Thursday, February 23, 2012

Vision in Classrooms

Last week at the School Health Symposium, Michael touched on some of the health issues his students face.  The first two being vision and oral health.  During my observations, I've noticed some students who are squinting to look at the projector screen. Seeing this in Michael’s class hit home for me. I thought of this one time during the 2nd grade, I was sitting in the back of the classroom and the lights were off because my teacher was using the overhead projector.  She called on me to read something she had written on the overhead, and I remember I sat there in silence as she waited for me to answer.  Well at eight years old, I had no idea why I couldn’t read what she had written, and it was incredibly frustrating.  I was able to read what was on the paper in front of me, but I couldn’t understand why I couldn’t read what was on the board.  Little did I know, it was because of my eyesight.  I remember I turned to my friend and whispered to him to help me answer the question.  I think it was a few weeks before I felt comfortable in telling my parents that something was wrong—something that wasn’t in my control.  I think kids don't often realize that something is wrong with their eyes, and instead think that something may be wrong with them as a person (and are too embarrassed to tell someone about it).  It is interesting to think about the mental health impact something like this can have, even when the issue (in this case, vision) is fixable. Two areas where preventive efforts can be made are in schools with 1) having annual vision screenings to identify the problem, and 2) raising students' awareness about the problem, and letting them know that it can be fixed.  Of course, the next component of this is access to an eye doctor, and affordability of eyeglasses.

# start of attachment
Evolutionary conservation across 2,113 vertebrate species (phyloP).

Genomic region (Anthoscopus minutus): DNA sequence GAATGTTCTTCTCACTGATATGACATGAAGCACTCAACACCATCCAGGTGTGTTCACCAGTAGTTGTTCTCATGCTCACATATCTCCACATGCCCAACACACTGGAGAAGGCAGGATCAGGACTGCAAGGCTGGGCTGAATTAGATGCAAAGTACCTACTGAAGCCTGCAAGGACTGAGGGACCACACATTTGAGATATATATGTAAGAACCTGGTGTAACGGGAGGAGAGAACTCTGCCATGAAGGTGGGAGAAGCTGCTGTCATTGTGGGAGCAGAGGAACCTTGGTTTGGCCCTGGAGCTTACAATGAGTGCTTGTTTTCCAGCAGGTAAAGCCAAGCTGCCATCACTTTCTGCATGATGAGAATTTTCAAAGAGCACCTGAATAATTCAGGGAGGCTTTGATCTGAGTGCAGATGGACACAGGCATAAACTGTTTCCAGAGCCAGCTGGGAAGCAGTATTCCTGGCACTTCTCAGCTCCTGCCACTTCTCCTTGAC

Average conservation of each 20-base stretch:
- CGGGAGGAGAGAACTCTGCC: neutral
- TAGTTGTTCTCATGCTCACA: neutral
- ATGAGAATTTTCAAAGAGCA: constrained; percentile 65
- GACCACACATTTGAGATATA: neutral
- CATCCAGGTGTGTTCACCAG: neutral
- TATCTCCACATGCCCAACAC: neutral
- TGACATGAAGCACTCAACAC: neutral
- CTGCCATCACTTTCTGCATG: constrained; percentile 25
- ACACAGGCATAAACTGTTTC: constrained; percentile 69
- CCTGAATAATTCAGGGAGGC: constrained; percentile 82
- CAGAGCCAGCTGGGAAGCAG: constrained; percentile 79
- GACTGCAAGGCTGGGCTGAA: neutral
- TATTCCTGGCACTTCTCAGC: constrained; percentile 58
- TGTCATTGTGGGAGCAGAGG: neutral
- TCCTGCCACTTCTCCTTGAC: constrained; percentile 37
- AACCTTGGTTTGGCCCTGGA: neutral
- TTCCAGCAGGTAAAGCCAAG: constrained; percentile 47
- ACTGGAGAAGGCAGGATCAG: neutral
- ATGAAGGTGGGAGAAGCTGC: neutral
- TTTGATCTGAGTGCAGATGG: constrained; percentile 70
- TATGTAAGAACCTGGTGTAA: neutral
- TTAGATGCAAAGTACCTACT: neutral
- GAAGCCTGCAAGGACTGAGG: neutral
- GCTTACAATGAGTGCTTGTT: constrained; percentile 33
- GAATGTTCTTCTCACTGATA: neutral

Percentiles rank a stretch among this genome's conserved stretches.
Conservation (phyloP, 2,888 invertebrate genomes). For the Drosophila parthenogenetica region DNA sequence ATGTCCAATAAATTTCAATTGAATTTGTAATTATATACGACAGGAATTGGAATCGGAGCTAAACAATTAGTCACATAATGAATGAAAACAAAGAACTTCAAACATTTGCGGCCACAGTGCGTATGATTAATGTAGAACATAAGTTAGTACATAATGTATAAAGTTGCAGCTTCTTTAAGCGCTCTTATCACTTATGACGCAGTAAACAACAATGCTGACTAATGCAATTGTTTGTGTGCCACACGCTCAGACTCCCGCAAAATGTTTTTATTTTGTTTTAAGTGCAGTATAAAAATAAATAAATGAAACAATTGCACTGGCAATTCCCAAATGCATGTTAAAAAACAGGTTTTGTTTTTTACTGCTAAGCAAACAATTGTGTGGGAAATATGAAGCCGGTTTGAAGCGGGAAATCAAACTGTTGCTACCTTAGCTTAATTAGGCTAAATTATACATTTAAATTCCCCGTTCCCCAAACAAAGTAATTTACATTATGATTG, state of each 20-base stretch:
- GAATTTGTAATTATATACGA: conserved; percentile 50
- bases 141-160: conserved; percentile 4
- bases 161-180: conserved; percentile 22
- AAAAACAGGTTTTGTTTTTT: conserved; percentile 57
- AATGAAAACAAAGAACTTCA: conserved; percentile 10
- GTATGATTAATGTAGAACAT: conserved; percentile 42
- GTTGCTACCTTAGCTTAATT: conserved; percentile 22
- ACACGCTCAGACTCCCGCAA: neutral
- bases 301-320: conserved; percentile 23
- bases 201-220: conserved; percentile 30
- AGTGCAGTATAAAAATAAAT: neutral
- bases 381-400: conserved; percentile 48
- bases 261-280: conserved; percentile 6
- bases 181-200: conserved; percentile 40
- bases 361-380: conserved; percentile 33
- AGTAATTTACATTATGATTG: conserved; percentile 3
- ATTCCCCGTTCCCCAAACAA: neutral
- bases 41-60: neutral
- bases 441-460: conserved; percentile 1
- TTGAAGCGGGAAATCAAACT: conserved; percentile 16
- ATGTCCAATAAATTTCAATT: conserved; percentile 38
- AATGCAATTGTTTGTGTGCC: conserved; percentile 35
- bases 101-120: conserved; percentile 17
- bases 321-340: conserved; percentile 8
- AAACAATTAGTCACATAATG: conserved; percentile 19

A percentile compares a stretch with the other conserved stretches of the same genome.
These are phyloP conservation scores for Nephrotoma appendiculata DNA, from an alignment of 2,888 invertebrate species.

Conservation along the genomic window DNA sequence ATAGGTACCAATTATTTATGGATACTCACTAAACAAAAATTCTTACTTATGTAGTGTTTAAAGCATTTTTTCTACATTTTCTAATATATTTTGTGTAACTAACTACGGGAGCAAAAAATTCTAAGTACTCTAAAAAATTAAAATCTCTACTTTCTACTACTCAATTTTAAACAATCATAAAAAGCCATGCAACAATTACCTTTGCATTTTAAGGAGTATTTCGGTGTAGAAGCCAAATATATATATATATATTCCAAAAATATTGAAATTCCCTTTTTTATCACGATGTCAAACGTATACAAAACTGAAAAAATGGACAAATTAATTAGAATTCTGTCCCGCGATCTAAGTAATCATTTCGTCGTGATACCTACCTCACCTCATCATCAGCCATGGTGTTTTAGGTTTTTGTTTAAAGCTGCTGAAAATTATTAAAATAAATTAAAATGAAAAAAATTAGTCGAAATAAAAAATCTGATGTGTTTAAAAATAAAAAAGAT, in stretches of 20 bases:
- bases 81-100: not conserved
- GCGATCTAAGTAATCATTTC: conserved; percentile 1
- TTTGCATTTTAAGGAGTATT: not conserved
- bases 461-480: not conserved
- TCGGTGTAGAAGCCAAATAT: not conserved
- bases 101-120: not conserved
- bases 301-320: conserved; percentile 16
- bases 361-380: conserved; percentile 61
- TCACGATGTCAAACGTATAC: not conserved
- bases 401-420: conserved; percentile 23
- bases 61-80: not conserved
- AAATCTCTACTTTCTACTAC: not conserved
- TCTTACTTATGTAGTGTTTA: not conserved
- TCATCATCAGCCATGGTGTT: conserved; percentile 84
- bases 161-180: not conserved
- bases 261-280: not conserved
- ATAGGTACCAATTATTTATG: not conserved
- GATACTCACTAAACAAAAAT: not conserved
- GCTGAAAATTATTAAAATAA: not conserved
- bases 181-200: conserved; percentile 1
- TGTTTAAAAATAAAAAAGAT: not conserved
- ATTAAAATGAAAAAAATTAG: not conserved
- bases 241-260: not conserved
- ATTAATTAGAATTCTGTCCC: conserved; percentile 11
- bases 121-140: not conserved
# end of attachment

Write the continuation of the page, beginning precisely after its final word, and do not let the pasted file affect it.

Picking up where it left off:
TFA corps members-- which of your schools have annual vision screenings? How is vision a health issue in your classroom? What resources/health education regarding vision are available for students in your school?

- Sahar Salek, Behavioral Sciences and Health Education, Emory University

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